In a crystal healing class, Summer has students pick out a few crystals that capture their attention and spread them out on the edges of their mat. She plays soft music and speaks softly throughout the class, leading them in meditation. “A lot of people are intimidated by meditation because they think that if their mind isn’t totally still that they’re doing it wrong,” says Summer. “There’s no wrong way to do it.” Summer emphasizes that the staff is there to lead students during meditation, hopefully taking the intimidation factor away.
Summer also leads sound meditation classes with “singing bowls.” Similar to running your finger around the top of a wine glass to create a humming sound, a leather-wrapped mallet is rubbed around the top of several bronze bowls, emitting rich sounds that can bring a deep peace, easing feelings of depression or anxiety. Sometimes she uses chimes or tuning forks as well as the bowls in a dimly lit room, focusing on breathing exercises to get rid of “monkey mind chatter chatter” while students relax on mats or in chairs.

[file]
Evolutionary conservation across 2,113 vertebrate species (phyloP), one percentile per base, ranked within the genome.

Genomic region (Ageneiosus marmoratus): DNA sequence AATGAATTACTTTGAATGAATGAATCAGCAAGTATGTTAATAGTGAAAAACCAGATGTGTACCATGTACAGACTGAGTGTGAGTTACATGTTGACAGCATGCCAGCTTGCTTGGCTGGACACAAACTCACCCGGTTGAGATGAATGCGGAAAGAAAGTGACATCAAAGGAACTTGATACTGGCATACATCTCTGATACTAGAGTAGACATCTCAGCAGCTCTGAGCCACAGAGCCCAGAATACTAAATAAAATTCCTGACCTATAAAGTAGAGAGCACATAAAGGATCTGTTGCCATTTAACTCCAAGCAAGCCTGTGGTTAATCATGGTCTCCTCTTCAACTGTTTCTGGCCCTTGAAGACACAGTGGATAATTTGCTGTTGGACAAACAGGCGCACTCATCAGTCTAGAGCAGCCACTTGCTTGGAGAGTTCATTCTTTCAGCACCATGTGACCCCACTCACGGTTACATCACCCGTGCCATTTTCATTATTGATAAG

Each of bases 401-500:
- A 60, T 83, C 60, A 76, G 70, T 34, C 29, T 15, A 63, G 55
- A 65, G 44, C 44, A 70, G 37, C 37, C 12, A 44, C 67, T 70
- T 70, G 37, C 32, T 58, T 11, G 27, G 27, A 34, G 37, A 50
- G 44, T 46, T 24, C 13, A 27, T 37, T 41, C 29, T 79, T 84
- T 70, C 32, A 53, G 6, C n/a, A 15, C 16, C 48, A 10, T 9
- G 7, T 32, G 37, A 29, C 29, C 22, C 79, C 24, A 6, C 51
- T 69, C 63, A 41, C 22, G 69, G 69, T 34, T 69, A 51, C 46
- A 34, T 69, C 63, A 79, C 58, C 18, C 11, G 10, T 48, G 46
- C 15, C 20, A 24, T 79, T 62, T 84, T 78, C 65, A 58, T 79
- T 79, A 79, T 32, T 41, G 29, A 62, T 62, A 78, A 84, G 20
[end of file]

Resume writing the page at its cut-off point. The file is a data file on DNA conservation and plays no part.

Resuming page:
Whether it’s a sound meditation class or a trapeze yoga class, the two friends happily bring their complete yoga/wellness center experience to the Granbury community. “There is something for everyone here. It is just fun,” says Lauren. “It’s really incredible that we get to do something that is our passion and that we feel is our purpose in life and have the backing of so many people that have come before us in the community and elsewhere.” Whatever your preference, there’s no doubt that sharing a positive, healing experience with others is powerful.